A look back. 3 years ago to be exact. Surgery day! Hanging out in Pre-Op!
You dutifully get up in the wee hours (after a long restless night) so you could get to the hospital by the appointed hour. For your trouble, now you’re in hurry-up-and-wait mode in a either in a chair, on a hospital bed or gurney. More typically, you’ll be put in a large “holding area” along with other pending surgery cases, with a privacy curtain around each bed.
I walked back with a nurse to the pre-op area, where my weight was taken, in both pounds and kilograms. I was 68.03 kilograms. Google pounds to kg…no, kg to pounds…and I’ll let you find out if that’s good or bad.
Then they bring you back to this little curtained bay area and have you sit.
This was my view:
To the left I see the doors that lead to surgery.
￼Picture this directly in front of me, a computer monitor on wheels. And it looks high tech. In fact, it looks like something out of that Saturday morning cartoon I use to watch as a kid, the Jetson’s. Jane Jetson once went to see Dr. McGravity because her appliances weren’t working and she was tired from having to push too many buttons – and outside his office was a robot nurse who looked exactly like this!
I kept staring at it, even told my friend Melissa what was with me that I was waiting for it to turn around, take my blood pressure, ask me probing questions and then leave to go to the next patient. What is that dark space under it? A roomba? Does it vacuum too? No wonder the floors are so shiny. And, so fiscally prudent. Try to get a union nurse to start an IV and then ask her to vacuum and see what happens.
How cool! I’m in good hands, this hospital has the very latest in technology.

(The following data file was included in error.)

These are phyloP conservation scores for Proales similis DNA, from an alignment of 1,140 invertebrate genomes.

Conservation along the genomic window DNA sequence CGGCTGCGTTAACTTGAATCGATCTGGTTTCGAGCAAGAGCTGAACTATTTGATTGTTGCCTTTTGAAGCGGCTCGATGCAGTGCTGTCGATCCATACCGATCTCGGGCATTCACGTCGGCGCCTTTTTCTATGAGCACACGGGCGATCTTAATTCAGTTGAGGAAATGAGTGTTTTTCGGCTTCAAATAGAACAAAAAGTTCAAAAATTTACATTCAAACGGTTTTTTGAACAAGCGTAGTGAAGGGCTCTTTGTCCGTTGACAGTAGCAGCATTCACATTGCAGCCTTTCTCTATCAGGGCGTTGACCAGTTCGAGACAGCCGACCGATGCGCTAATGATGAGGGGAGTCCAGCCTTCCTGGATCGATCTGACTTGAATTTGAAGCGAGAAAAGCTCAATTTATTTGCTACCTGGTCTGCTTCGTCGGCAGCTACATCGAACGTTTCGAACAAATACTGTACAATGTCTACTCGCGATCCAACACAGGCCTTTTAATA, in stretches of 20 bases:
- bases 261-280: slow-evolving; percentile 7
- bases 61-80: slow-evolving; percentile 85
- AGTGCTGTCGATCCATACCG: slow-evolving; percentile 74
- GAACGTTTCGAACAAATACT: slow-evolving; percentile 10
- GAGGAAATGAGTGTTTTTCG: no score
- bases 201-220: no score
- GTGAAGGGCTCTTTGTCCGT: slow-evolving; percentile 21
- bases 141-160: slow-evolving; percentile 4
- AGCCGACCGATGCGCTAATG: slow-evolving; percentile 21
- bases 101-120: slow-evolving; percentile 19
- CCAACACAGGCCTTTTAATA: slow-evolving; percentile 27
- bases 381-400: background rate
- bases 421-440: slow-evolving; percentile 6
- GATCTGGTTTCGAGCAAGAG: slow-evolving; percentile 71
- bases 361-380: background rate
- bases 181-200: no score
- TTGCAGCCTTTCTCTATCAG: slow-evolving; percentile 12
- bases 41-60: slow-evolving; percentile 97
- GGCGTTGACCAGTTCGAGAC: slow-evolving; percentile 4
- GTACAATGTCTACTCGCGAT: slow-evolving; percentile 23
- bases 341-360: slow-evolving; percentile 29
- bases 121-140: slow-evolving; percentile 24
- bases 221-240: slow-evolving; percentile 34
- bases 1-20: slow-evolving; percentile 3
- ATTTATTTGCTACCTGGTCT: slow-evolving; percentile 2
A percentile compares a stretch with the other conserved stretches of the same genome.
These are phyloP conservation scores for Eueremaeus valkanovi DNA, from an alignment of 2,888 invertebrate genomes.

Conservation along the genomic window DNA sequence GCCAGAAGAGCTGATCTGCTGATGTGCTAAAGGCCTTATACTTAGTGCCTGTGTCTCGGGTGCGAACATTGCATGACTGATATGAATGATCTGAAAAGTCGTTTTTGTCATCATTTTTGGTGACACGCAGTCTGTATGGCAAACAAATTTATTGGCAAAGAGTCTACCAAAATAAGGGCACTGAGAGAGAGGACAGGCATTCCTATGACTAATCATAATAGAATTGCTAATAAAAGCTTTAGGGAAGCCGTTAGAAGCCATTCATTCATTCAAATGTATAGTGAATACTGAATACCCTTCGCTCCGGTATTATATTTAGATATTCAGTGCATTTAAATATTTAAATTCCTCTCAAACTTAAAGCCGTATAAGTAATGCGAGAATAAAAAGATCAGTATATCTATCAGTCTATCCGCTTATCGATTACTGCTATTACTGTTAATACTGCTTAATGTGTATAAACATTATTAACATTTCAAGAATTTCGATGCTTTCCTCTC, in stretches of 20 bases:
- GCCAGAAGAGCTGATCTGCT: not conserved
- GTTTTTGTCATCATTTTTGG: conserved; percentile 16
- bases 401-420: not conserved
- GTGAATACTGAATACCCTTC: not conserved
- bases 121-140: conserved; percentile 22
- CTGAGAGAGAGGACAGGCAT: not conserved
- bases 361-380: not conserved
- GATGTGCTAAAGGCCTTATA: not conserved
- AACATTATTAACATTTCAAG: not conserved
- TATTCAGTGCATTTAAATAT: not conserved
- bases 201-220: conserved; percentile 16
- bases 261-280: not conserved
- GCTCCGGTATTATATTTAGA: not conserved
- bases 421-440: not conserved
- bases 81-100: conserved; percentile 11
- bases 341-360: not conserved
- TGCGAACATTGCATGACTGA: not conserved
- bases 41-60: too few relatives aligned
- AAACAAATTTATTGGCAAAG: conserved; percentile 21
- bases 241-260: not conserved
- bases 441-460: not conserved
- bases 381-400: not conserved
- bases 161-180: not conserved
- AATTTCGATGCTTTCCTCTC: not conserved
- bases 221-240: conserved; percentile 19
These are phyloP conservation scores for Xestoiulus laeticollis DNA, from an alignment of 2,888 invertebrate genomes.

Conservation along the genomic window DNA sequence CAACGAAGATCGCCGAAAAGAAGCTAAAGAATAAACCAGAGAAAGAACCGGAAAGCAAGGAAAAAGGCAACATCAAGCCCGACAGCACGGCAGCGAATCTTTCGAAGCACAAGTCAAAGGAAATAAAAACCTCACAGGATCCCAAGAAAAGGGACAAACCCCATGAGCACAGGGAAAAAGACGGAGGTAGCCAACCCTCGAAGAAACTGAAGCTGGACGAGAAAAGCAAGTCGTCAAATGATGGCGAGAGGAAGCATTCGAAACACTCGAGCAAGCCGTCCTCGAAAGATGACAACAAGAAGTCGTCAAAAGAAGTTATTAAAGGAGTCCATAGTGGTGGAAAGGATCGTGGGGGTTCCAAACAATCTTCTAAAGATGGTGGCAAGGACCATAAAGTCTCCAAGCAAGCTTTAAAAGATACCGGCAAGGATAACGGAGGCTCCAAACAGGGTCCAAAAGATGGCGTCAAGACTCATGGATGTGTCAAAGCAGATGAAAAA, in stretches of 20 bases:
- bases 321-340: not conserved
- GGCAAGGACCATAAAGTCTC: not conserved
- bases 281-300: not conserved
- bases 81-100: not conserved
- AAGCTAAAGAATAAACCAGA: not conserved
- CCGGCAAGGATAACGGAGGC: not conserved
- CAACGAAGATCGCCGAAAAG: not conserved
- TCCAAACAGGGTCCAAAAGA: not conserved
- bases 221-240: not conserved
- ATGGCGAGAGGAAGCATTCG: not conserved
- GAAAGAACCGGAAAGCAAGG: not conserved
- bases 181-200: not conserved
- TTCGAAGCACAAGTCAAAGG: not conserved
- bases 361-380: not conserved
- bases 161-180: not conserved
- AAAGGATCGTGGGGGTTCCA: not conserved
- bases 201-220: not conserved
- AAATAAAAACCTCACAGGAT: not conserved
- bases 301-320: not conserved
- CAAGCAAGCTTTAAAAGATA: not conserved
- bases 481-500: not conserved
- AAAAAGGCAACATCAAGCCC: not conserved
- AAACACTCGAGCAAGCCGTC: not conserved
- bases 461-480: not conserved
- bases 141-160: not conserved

But, Nurse McGravity never turned around. Soon a nurse came in to ask me a bunch of questions, and they were going to manually input them into that computer. I’m so disappointed. I perked up when I heard that the doctors had sent orders from their offices so it would be right there before surgery.
We’re still a long way from the Jetson’s. Although, even Jane had to go to the doctor because her tech wasn’t cooperating so maybe not.
Let’s discuss the smell. Sterile. To me, it was like the unscented hand sanitizer. Orange blossoms would have been nice and relaxing. This scent was NOT relaxing.
Various scrubs-clad staff will come by to check who I was and what I was in there for. I was also asked whether I had anything to eat or drink since midnight the night before. If you ate anything at all, or drank fluids other than a small amount of water permitted to take a medication, you’ll have to tick off six to eight hours while your stomach empties—if you’re lucky. If not, you’ll have to go back home, reschedule the surgery, and redo the early-morning routine all over again.
I went in to a pre-op holding pattern for a while. This is where you’ll also get stuck to have an IV line inserted (my veins decided not to cooperate) so that sedatives, anesthesia drugs, and other medications can be delivered directly into the bloodstream. Blood also may be drawn from this same needle stick to check its clotting ability, especially if you’ve been taken off blood-thinning meds prior to surgery or had abnormal potassium, say, in your preadmissions blood work.
When the anesthesiologist arrived, he reviewed my medical history, allergies, and every drug or supplement I take (I brought everything in a brown bag). Tell all, and let him decide what is relevant.
Same old, same old.
Then I got a visit from surgeon surgeon, who used a marking pen to indicate the correct surgery site. I became a marker board with lines and dots on my chest of the area that was about to be removed. Then, he was gone.
A nurse comes back and starts a dose of an antibiotic. It will be continued for 24 to 48 hours afterward to stave off surgical site infection, which affects an estimated 1 in 7 patients and more than doubles the risk of dying (enough about that).
Then my plastic surgeon. He checks out the drawings on my chest. Says a prayer with us…and gone!
And, we then we wait again (giving Melissa and I plenty of time to catch up on our gossip), before they roll me into surgery.